Family Law Titles
We cover a variety of subject areasView All Publications
(Queen's Bench Division; Smith and Gross LJ; 27 April 2007)
The Crown Prosecution Service (CPS) appealed by way of case stated against a decision of a youth court to stay proceedings against a boy aged 13 as an abuse of process, the district judge having been persuaded on the evidence before him that the child was not able to participate effectively to the extent required for a fair trial.
In the case stated the district judge sought the guidance of the court on specific issues. The court was also asked to give guidance to youth courts faced with the kinds of problems arising in P's case, including whether a child might be entitled to a finding of not guilty on the grounds of doli incapax as opposed to a mere stay on the grounds of lack of capacity. There was no authority on whether the effect of s 34 Crime and Disorder Act 1998 was to abolish the defence of doli incapax, or simply the presumption. In Smith LJ's necessarily obiter view, the defence remained available and the burden of proof should remain on the Crown to prove that the child had the requisite understanding. Evidence of incapacity which would justify a stay would also likely form the basis of a doli incapax defence: if the defence remained available therefore it would be better for the defendant to have the chance of an acquittal rather than a stay. The need for the issue to be determined by a court which was fully seized of it was flagged up.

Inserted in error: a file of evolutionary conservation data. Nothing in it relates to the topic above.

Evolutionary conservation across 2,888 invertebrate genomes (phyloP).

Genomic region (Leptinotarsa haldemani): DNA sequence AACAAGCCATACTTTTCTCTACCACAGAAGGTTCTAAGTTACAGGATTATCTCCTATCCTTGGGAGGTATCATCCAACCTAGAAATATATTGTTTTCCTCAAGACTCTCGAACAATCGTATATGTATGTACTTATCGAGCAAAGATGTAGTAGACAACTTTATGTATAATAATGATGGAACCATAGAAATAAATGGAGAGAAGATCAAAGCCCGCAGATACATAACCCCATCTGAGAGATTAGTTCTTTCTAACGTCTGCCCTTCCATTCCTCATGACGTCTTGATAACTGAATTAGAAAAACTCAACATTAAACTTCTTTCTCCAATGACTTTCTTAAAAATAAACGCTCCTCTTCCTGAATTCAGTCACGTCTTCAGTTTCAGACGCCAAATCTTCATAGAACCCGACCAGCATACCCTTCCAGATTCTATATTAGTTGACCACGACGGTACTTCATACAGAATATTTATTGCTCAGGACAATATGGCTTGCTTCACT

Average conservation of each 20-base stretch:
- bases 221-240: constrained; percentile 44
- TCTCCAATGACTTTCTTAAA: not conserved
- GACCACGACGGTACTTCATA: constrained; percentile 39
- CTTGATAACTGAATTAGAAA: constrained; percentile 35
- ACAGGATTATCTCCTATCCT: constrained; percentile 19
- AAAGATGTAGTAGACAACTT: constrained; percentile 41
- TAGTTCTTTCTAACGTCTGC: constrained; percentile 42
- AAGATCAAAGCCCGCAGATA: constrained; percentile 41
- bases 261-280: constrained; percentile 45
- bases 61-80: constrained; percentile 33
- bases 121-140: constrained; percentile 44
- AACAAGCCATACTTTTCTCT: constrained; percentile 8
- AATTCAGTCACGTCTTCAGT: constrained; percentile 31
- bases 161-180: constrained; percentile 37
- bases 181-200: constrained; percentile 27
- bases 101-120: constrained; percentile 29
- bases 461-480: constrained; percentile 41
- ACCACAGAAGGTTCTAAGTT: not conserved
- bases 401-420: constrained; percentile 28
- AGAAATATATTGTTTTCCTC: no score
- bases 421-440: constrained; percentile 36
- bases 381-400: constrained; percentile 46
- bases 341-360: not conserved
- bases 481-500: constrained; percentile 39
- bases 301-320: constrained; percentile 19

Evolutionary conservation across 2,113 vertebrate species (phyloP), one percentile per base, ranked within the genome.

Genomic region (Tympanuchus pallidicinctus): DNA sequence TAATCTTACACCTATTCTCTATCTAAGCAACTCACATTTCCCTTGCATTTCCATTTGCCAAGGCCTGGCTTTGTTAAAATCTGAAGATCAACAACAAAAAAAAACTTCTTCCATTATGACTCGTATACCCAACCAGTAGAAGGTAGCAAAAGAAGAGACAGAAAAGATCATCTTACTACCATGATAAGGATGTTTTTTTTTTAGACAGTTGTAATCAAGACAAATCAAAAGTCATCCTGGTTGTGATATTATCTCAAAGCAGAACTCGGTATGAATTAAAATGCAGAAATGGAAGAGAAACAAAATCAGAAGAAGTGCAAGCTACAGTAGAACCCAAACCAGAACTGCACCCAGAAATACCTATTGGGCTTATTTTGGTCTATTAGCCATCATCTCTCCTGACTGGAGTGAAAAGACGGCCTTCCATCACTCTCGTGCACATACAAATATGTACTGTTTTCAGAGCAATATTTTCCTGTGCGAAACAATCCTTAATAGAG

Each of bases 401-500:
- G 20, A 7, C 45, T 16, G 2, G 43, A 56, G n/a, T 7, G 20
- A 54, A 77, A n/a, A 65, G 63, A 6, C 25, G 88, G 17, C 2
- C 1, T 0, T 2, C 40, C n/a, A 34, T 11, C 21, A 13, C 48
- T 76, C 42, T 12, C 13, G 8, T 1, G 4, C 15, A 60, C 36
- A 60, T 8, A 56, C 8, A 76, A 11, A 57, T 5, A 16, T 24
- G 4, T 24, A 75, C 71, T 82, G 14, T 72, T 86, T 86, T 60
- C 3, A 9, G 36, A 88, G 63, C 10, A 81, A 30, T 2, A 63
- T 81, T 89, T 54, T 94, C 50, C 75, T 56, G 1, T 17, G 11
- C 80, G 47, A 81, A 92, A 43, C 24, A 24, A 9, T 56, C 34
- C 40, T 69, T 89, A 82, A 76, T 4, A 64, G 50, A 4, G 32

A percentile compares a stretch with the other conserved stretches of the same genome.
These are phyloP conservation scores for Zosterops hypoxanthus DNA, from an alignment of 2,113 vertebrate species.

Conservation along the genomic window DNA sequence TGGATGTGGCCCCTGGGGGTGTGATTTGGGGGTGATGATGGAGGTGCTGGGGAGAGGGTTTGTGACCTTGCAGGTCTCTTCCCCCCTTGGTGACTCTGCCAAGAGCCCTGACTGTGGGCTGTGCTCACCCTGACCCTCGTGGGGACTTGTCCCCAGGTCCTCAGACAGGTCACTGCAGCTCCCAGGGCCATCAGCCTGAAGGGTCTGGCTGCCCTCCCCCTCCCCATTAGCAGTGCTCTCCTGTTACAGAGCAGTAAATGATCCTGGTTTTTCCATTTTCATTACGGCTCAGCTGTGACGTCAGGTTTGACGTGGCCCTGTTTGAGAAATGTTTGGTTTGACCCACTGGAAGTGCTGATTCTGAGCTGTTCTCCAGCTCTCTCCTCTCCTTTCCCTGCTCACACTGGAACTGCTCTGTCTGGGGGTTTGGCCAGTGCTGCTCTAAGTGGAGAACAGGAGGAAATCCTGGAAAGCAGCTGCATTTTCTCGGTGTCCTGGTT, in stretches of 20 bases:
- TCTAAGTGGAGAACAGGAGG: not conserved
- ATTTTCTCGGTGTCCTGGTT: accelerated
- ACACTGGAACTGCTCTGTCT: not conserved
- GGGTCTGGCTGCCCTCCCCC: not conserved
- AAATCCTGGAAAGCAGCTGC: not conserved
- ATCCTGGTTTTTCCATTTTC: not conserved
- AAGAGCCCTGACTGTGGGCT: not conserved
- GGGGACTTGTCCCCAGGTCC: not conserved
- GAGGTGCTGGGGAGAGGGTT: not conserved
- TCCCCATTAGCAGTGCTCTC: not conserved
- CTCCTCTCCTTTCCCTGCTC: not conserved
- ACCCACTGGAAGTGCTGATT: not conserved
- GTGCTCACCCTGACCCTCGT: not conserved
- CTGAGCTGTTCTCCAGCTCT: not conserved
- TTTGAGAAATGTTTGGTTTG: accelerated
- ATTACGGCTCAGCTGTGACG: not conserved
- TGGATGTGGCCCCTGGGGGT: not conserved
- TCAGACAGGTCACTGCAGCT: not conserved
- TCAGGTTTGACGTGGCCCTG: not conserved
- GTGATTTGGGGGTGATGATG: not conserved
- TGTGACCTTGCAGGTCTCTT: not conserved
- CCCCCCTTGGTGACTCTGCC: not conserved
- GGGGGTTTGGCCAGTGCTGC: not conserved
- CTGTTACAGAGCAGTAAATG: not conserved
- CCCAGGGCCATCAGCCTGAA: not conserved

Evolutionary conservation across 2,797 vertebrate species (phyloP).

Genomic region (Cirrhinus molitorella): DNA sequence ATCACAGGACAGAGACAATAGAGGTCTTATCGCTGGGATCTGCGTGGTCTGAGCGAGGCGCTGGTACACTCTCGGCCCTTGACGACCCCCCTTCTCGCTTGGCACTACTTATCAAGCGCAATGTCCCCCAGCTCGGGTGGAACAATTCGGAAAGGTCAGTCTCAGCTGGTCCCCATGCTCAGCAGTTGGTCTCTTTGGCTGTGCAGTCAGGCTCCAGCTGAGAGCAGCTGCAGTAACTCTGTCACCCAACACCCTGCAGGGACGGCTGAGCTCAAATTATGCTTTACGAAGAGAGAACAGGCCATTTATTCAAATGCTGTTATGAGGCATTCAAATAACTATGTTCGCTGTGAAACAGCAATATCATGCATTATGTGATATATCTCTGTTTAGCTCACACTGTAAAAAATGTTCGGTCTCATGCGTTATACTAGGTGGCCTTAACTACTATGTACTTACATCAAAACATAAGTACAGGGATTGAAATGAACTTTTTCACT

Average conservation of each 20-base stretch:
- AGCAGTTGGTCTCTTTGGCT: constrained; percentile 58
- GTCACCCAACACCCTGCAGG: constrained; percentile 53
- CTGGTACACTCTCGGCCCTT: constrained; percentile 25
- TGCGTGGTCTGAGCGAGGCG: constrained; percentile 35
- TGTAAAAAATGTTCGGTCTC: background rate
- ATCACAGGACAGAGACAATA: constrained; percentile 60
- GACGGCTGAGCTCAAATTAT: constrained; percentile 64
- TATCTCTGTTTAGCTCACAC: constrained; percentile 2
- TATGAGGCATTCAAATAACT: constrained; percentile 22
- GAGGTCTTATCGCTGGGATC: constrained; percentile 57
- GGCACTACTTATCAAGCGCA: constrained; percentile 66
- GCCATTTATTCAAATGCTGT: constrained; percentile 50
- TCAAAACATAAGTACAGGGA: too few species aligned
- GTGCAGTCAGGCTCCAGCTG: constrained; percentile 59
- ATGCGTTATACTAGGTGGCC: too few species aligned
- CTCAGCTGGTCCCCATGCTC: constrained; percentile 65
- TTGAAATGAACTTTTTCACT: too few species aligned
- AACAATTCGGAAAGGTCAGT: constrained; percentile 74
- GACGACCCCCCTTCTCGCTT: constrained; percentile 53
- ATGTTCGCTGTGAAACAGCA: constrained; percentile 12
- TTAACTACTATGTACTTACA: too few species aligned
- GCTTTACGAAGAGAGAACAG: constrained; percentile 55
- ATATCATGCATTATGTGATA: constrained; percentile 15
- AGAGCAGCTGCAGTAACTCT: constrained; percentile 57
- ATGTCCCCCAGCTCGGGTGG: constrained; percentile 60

The district judge had erred in law and the appeal would be allowed, although the stay would remain in place. The district judge should not have stayed the proceedings at the outset without considering the alternative of allowing the trial to proceed while keeping the child's situation under constant review. The issue of a child's ability to participate effectively in a trial must always be decided afresh; where the court decides to proceed to find whether the defendant did the acts alleged the proceedings were not a criminal trial; the court may consider switching to a fact-finding inquiry at any stage; if the court switches to a fact-finding inquiry the fact that the defendant cannot take part in the proceedings does not make them unfair: the defendant's Art 6 rights are not engaged in any way.
In the absence of a statutory procedure to guide youth courts in their approach to capacity issues the court suggested the procedure that should be followed.
Pre-order the 2017 edition today